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  15. 2020 Elections

    Amy Klobuchar trashes Bloomberg for suggesting 2020 Dems aren’t good enough

    She says he needs to establish his candidacy on its own merits.

    Sen. Amy Klobuchar torched former New York Mayor Michael Bloomberg over his political calculus in potentially jumping into the 2020 race, ripping the multi-billionaire for thinking he could “waltz in” in the thick of the campaign and declare the rest of the field insufficient.

    News that Bloomberg might backtrack on his decision earlier this year not to jump into the race broke late last week, with the former mayor citing his concerns about the current field being unable to defeat President Donald Trump in the general election next year. Bloomberg on Friday filed to get on the primary ballot in Alabama, though aides for the former mayor told POLITICO he had still not made a final decision about whether to run.

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  16. 2020 elections

    Inside the 2020 campaign with the potential First Gentlemen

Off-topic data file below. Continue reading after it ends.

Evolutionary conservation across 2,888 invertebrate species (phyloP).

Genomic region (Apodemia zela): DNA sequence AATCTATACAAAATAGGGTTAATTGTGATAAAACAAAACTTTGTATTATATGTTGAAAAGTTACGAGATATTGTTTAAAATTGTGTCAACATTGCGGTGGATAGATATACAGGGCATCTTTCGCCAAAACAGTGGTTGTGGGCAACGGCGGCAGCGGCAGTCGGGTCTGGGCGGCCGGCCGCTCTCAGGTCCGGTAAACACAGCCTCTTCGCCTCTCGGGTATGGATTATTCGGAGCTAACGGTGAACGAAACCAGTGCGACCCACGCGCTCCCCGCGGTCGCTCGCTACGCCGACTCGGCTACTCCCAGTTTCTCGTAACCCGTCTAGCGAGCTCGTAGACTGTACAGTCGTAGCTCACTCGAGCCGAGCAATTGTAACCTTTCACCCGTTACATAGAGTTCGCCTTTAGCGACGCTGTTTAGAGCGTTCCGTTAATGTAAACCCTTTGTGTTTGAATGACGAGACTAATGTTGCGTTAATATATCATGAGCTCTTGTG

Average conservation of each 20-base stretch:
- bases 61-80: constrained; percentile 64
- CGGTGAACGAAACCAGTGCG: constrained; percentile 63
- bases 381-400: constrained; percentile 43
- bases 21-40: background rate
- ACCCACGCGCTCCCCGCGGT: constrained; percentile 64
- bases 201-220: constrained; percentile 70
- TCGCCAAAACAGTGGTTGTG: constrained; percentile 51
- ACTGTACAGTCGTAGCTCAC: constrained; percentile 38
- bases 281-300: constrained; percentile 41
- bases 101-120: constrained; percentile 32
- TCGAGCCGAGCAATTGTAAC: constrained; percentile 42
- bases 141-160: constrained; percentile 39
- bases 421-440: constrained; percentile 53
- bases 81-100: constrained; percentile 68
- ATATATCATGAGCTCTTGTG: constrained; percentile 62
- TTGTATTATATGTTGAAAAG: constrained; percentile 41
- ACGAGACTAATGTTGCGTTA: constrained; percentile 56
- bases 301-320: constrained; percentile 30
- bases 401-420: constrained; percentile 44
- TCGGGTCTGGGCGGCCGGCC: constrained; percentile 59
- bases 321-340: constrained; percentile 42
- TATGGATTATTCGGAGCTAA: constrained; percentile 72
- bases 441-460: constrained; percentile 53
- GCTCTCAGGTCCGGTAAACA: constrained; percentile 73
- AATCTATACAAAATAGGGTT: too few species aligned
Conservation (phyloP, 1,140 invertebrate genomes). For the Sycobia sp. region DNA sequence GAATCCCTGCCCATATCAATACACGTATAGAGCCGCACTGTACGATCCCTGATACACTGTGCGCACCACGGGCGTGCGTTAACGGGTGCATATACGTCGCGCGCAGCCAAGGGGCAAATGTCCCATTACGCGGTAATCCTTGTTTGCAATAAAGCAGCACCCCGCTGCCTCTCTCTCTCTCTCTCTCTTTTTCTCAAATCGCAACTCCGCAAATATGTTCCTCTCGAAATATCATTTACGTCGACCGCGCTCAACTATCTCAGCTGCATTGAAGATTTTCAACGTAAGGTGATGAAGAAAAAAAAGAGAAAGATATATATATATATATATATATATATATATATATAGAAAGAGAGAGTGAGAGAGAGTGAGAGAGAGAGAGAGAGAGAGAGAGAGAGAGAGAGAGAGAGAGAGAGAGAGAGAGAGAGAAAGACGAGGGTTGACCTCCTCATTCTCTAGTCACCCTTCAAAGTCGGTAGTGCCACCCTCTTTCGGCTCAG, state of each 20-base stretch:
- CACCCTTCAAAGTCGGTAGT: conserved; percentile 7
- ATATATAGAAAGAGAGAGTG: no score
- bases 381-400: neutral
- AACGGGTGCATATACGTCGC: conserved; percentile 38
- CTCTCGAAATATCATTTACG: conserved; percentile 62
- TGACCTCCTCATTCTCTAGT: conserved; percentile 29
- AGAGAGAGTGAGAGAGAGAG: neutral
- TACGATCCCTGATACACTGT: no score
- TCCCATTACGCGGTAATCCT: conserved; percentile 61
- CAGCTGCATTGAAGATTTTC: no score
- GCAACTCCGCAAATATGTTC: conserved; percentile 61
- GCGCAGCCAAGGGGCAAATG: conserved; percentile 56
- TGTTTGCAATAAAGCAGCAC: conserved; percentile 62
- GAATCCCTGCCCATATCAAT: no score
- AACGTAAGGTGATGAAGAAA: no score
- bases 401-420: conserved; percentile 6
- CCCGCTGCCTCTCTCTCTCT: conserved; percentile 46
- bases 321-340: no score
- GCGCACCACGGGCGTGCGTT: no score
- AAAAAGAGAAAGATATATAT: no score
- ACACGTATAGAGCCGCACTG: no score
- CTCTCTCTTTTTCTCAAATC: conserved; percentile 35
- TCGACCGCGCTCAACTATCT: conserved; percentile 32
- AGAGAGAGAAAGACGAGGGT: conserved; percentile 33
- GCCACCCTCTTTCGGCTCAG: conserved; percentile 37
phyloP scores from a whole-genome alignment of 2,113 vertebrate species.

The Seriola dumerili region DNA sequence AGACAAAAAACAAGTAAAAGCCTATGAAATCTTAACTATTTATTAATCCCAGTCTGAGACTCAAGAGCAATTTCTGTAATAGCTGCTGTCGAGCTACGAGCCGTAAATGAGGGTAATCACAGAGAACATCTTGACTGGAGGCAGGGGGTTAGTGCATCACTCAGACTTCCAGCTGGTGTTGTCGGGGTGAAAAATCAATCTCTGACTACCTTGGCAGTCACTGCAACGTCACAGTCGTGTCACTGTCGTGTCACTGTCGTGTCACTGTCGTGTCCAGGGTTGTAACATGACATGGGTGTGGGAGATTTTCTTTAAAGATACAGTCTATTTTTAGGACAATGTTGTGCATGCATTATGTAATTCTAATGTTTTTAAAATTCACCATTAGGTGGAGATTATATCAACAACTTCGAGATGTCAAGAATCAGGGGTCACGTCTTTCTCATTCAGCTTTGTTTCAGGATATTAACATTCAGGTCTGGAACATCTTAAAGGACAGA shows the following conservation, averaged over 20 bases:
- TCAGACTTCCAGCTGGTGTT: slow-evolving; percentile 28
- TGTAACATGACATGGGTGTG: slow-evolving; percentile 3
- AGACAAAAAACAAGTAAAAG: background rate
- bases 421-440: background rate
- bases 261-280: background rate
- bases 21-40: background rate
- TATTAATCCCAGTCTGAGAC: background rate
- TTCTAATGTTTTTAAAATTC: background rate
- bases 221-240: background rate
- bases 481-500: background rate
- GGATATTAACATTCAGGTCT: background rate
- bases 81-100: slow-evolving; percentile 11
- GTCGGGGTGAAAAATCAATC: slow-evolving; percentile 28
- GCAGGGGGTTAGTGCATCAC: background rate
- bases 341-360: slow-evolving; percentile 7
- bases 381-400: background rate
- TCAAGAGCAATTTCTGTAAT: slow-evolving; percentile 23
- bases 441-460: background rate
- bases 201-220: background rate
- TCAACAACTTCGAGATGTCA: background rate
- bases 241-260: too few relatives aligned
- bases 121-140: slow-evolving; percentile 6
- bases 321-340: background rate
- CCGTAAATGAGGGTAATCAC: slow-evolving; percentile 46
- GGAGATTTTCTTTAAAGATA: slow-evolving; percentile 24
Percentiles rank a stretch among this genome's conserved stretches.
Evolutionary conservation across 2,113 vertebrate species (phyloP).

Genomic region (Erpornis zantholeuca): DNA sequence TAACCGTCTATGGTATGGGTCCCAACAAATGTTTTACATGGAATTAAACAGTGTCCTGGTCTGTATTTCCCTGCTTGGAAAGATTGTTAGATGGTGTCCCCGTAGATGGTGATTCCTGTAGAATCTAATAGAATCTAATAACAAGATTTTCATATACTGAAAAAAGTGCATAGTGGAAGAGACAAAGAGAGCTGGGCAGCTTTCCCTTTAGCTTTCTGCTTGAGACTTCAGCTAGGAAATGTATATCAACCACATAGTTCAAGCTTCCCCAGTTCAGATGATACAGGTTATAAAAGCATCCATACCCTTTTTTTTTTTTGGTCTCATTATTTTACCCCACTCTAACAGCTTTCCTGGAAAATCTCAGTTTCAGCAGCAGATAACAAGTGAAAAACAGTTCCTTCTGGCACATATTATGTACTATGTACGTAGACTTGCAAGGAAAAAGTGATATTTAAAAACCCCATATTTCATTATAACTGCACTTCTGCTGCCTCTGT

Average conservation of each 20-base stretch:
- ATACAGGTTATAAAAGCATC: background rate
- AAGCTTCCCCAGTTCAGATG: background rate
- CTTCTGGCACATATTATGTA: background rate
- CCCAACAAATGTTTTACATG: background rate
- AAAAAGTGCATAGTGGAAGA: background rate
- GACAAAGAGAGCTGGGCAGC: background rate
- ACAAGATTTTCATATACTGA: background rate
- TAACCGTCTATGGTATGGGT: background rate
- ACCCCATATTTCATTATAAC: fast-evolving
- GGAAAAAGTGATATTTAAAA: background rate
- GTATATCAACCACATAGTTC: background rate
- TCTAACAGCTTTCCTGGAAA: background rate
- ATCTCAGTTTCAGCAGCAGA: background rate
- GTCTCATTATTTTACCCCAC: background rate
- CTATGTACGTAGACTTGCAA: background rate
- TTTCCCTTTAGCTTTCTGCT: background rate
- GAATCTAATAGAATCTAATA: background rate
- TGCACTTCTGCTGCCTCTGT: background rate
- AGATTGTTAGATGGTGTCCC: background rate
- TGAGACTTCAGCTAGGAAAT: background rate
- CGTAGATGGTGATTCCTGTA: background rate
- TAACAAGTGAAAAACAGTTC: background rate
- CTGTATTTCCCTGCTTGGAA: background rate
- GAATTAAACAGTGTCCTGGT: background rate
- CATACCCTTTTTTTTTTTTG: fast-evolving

"We haven't had a lot of examples of men in blue suits be the supporter."

    When Amy Klobuchar was first breaking into politics two decades ago, a TV news crew in Minneapolis asked if they could film her family at their house one morning getting ready for the day. But Klobuchar, who started out in public office as the top prosecutor in Minnesota’s largest county, turned them down.

    “People were going to realize that my husband makes the peanut butter sandwiches” for their daughter, Klobuchar recounted in an interview. Twenty years ago, she said, “I didn’t want them to know.”

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  17. 2020 elections

    Gabbard and Klobuchar hit debate polling thresholds

    A new poll put Gabbard in the November DNC debate and Klobuchar in the December debate.

    Hawaii Rep. Tulsi Gabbard has qualified for the November Democratic presidential debate and Minnesota Sen. Amy Klobuchar has made the December debate after the release of a new Iowa poll, which also featured Elizabeth Warren, Pete Buttigieg, Bernie Sanders and Joe Biden bunched within 5 points of each other at the top of the field.

    Klobuchar got 5 percent support in the Iowa survey from Quinnipiac University released on Wednesday. She previously hit at least 4 percent support in three other polls approved by the Democratic National Committee, according to POLITICO’s tracking, and she has accrued over 200,000 individual donors, the other threshold to make the December debate stage. She had previously qualified for the November debate.